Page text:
Friends of Rowing History
.Brief Time Line 1900-1949 (with images)
(Thomas E. Weil © 2000-2005)
· The Paris Olympics included six rowing events; the first Olympic eights contest was won by the Vesper Boat Club on the Courbevoie course on the Seine.
1903· The American Rowing Association was formed with the goal of creating an American Henley regatta in Philadelphia.
· The first Pacific Coast Intercollegiate Regatta took place between Washington and California in Seattle.
1904· The only foreign boat to medal in the St. Louis Olympics rowing at Creve Coeur Lake was the second place Canadian eight; Vesper again won gold in that event.
· Hiram Conibear, an athletic trainer with no rowing experience, took over the rowing program at the University of Washington, and, after being joined by professional watermen George and Dick Pocock, developed a dynasty famed for turning out many of the prominent U.S. coaches of the 20th century.
1906· The Grand Challenge Cup was won for the first time by a foreign crew, from Belgium, and London newspapers mourned the death of English rowing.
1908· The U.S. did not send any boats to Henley, the rowing venue for the London Olympics, where the home club, Leander, won the eights. Guy Nickalls, one of the Leander crew, the oldest (41 years) oarsman to ever win Olympic gold, concluded a career that placed him in the pantheon of British rowers, including seven Stewards, six Goblets, five Diamonds, four Grands and four Wingfields.
1912· The U.S. was again not represented in the rowing events at the Stockholm Olympics, and Leander again won the eights.
· The Pococks began building racing shells in their Seattle boat shop [Miller].
1914· The Harvard junior varsity was the first U.S. crew to win the Grand Challenge Cup; 50 years later, every member of that crew returned for a reunion row.
1914-18· Most boat racing was suspended during World War I.
1916· Lightweight rowing was first introduced to U.S. colleges by Joe Wright at the University of Pennsylvania.
Post WWI· Among the imperial icons under attack in the wake of the First World War was the classic "orthodox" style of rowing taught at Eton. Steve Fairbairn of Jesus College, Cambridge was the leading iconoclast, and while his teachings were often Delphic in comprehensibility, his coaching was consistently successful.
1919· The first women’s collegiate eight-oared race took place in England between Cambridge’s Newnham College Boat Club and the London School of Medicine for Women.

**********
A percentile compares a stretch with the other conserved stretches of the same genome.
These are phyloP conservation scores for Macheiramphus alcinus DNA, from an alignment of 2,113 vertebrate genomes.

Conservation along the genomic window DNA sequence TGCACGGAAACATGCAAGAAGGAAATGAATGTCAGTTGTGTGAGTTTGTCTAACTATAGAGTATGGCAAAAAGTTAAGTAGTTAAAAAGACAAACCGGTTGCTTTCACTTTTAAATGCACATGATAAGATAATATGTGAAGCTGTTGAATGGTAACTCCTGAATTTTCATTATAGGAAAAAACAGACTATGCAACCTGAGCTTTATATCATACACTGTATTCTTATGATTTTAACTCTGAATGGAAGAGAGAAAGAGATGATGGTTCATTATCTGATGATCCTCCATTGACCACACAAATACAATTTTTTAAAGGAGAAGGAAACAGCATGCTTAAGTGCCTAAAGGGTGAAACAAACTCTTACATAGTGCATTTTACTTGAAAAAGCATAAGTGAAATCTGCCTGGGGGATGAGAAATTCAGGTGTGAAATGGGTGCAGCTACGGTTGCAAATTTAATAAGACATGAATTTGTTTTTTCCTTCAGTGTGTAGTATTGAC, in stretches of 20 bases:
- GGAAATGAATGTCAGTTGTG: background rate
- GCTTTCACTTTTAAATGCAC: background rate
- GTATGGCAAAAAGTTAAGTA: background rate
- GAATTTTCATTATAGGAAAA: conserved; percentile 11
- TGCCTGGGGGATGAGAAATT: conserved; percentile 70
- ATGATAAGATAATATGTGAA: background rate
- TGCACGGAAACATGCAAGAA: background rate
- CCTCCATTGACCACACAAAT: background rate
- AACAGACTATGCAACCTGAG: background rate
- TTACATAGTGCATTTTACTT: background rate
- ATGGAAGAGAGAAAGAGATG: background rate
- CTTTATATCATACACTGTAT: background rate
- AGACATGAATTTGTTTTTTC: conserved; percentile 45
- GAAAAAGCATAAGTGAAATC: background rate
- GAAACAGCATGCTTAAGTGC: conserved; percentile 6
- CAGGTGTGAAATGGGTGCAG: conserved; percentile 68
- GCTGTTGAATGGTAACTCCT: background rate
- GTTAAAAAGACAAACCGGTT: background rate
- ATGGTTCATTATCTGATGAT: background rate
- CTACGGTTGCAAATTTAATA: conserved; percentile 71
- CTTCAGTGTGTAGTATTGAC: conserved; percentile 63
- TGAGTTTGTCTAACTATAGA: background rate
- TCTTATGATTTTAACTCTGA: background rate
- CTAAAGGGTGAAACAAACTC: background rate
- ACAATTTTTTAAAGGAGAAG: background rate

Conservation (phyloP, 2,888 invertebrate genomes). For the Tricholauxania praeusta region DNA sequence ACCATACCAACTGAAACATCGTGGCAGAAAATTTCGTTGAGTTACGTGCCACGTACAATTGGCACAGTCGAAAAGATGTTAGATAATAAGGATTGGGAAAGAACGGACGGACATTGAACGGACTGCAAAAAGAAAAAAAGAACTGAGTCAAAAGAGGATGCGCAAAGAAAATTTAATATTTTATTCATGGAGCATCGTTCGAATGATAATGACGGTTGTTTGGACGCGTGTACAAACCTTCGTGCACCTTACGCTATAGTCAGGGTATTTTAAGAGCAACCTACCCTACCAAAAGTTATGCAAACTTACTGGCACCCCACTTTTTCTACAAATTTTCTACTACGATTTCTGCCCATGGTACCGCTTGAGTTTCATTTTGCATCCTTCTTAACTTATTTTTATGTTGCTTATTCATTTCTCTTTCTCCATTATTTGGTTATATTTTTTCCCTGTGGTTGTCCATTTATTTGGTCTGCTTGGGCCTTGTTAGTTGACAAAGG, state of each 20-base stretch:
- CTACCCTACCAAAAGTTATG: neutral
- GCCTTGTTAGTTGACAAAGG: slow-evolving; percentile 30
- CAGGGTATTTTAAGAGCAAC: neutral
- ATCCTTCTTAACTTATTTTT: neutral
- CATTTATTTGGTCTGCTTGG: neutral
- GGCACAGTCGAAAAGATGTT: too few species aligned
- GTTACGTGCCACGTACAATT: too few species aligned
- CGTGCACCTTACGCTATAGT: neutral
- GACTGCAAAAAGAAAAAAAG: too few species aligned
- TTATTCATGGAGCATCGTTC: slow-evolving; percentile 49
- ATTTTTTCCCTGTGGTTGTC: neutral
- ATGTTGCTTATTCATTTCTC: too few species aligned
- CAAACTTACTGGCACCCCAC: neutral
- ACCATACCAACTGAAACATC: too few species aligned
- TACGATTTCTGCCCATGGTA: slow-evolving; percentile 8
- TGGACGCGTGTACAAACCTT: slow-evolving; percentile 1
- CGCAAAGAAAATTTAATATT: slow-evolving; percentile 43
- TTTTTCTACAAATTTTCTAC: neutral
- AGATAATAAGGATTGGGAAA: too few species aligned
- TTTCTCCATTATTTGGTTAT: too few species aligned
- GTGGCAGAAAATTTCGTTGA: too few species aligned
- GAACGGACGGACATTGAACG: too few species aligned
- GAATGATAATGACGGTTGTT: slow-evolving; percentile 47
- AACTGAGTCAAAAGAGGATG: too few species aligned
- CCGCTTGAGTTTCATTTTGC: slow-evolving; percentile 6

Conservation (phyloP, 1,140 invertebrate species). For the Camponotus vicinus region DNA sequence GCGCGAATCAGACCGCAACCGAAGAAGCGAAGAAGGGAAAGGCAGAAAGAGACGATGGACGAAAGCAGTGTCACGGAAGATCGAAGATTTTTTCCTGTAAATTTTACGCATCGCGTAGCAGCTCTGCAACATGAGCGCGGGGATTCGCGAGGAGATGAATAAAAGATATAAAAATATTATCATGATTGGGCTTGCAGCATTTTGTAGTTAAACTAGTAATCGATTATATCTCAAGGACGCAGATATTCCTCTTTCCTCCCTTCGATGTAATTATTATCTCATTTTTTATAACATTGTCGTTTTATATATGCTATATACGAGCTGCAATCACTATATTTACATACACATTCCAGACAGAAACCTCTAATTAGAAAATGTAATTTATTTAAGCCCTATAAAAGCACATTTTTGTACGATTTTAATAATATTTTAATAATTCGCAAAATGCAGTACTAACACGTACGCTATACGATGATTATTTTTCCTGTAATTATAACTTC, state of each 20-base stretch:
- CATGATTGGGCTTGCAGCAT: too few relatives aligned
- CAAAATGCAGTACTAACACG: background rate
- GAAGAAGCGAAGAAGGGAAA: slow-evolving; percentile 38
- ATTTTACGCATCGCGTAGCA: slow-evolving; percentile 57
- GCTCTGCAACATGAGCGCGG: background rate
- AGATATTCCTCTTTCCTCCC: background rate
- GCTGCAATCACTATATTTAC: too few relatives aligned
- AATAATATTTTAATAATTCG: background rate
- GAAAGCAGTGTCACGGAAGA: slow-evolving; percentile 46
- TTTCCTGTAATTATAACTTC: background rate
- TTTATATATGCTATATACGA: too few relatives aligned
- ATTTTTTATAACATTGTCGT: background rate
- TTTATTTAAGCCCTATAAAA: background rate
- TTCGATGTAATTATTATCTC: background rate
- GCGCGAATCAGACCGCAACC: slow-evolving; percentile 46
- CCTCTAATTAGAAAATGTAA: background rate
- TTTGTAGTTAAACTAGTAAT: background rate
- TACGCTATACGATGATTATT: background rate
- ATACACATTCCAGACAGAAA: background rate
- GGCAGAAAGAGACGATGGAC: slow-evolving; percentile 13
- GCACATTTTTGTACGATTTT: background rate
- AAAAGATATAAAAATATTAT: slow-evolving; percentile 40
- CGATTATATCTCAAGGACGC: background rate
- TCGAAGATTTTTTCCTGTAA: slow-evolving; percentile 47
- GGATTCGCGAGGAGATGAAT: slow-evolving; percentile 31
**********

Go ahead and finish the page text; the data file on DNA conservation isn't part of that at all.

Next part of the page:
1920· The Antwerp Olympics, during which the rowing events were contested in Brussels, featured wins by Jack Kelly in the single and (with Paul Costello) double, a Navy win in the eight, and a silver in the coxed-four. The eights title began a run of U.S. victories in that event that lasted until another U.S. Naval Academy eight lost in Rome in 1960 (Yale won in 1924 and 1956, Cal-Berkeley in 1928, 1932 and 1948, Washington in 1936, and Navy in 1952), marking a domination of one Olympic rowing event by one country that has not since been equaled.
1922· The first Harvard-Yale-Princeton 150 lb. race was held (May 20).
1923· A western crew (Univ. Washington) won the IRAs for the first time (June 28).
· The Women’s Amateur Rowing Association was formed in Britain.
1924· Jack Kelly added a victory in the 1924 Olympic double to his two 1920 wins, and Yale (with future best-selling baby doctor Benjamin Spock aboard) won gold in the eights on the Seine course at the Paris Olympics. The Swiss won the coxed-pairs and fours and the British won the single and coxless-four.
1926 · Steve Fairbairn established the Head of the River Race on the Thames.
· The Oxford University Women’s Boat Club was formed.
1927· The Boat Race was first broadcast by the BBC, and Oxford women first raced against Cambridge women.
· With its entry in the Thames Cup, Kent School provided the first U.S. schoolboy crew to race at Henley; two years later, Browne and Nichols School became the first U.S. schoolboy winners at Henley, in the same event.
· The Stotesbury Cup Regatta for interscholastic crews was organized in Philadelphia.
1928· On the Sloten course at the Amsterdam Olympics, Paul Costello became the first American to win rowing gold in three consecutive Games (double in 1920, 1924 and 1928), while Cal-Berkeley continued the string of U.S. wins in the eights.